Open letter says the voice of charities must be included in national COVID-19 response
19 August 2020 at 5:40 pm
“Given the critical role of charities in supporting and rebuilding both our communities and our economy, it is disappointing that the [sector] has been left outside of important national policy discussions about rebuilding our economy,” the letter says.
Charity leaders have written to the prime minister expressing concerns about a lack of representation on the National COVID-19 Commission Advisory Board, with fears the sector will again be relegated outside of the main national policy agenda.
The Charities Crisis Cabinet’s (CCC) open letter – which will be sent to the PM on Thursday – said the sector’s important role in Australian society must be considered and incorporated into the government’s national policy development and agenda setting.
The letter noted that charities employ around 1.3 million staff (10 per cent of Australian workers) and contribute more than 8 per cent of the nation’s GDP.
“Given the critical role of charities in supporting and rebuilding both our communities and our economy, it is disappointing that the charities and not-for-profit sector has been left outside of important national policy discussions about rebuilding our economy, especially within the new National COVID-19 Commission Advisory Board,” the letter said.
“While it is good that some of the members of this commission serve on charity boards, the failure to involve experienced and knowledgeable people from the sector itself reinforces a view that charities are not important to our economy or to future growth and prosperity.”
The COVID-19 Coordination Commission was re-established as the National COVID-19 Commission Advisory Board in July.
It has a strategic advisory role and aims to offer a “business perspective to government on Australia’s economic recovery”.
CCC member David Crosbie, who is also CEO of the Community Council for Australia, said the government must ensure the perspective of charities is heard.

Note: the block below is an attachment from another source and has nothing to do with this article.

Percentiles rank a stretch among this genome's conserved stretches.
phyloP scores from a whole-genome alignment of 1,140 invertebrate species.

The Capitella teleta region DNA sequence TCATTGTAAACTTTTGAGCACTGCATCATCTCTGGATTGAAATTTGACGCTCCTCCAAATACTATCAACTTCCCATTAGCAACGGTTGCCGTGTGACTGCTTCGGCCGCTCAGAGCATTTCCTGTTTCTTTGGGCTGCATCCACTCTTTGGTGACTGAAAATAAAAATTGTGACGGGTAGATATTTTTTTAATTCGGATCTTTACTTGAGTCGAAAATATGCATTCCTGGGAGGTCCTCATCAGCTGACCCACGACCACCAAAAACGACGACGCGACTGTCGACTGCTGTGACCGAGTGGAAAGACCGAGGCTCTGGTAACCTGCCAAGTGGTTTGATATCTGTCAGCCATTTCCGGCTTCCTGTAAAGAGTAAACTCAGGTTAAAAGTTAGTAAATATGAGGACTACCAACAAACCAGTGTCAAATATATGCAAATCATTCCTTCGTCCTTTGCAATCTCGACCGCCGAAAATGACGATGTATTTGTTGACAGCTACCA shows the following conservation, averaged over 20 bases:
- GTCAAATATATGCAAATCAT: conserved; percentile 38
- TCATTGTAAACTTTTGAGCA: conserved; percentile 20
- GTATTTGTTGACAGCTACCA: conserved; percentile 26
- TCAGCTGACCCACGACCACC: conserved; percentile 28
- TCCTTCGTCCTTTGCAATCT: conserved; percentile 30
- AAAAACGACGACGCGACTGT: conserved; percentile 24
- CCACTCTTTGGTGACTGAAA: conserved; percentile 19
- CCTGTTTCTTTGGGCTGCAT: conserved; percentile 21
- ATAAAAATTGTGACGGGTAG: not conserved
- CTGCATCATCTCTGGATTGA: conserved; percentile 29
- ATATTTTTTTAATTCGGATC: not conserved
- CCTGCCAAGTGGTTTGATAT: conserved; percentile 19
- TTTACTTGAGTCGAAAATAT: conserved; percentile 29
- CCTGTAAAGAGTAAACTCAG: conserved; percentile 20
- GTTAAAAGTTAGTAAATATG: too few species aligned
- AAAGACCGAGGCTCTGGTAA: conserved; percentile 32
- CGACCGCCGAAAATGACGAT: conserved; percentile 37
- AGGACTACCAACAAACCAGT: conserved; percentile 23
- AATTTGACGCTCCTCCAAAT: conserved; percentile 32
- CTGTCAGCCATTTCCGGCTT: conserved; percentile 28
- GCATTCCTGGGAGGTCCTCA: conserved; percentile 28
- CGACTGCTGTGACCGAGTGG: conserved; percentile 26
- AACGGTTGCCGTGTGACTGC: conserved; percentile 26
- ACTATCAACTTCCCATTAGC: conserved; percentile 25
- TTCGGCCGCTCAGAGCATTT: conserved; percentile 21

He told Pro Bono News one of the good things to come out of COVID-19 was that many governments around Australia have been prepared to listen and respond to the needs of the charity sector.
“We saw this in the way the federal government extended JobKeeper to charities… and in the way many government departments have been more flexible in allowing charities to do what is needed within communities rather than demanding charities comply with pre-existing contractual requirements,” Crosbie said.
“We are hoping that as governments increasingly seek to rebuild the economy and create jobs, they not only listen to business interests, but also engage with charities.”
The establishment of the National COVID-19 Commission Advisory Board has not affected the not-for-profit working group that was set up by the commission to consider government and sector responses to issues affecting vulnerable Australians during COVID-19.
A spokesperson for the advisory board told Pro Bono News last week that the working group would be reporting to government shortly.
But Crosbie fears the voice of the sector will not be heard clearly without better representation on the advisory board.
“Unfortunately, with the COVID-19 commission now not having any meaningful representation from the charities and not-for-profit sector, the Charities Crisis Cabinet is concerned that charities may again be relegated outside of the main national agenda and policy setting processes at the federal level,” he said.
“The Charities Crisis Cabinet believe there is huge potential for charities to be part of the solution for governments seeking to rebuild the economy, but if governments revert to a business as usual approach, this potential may not be realised.”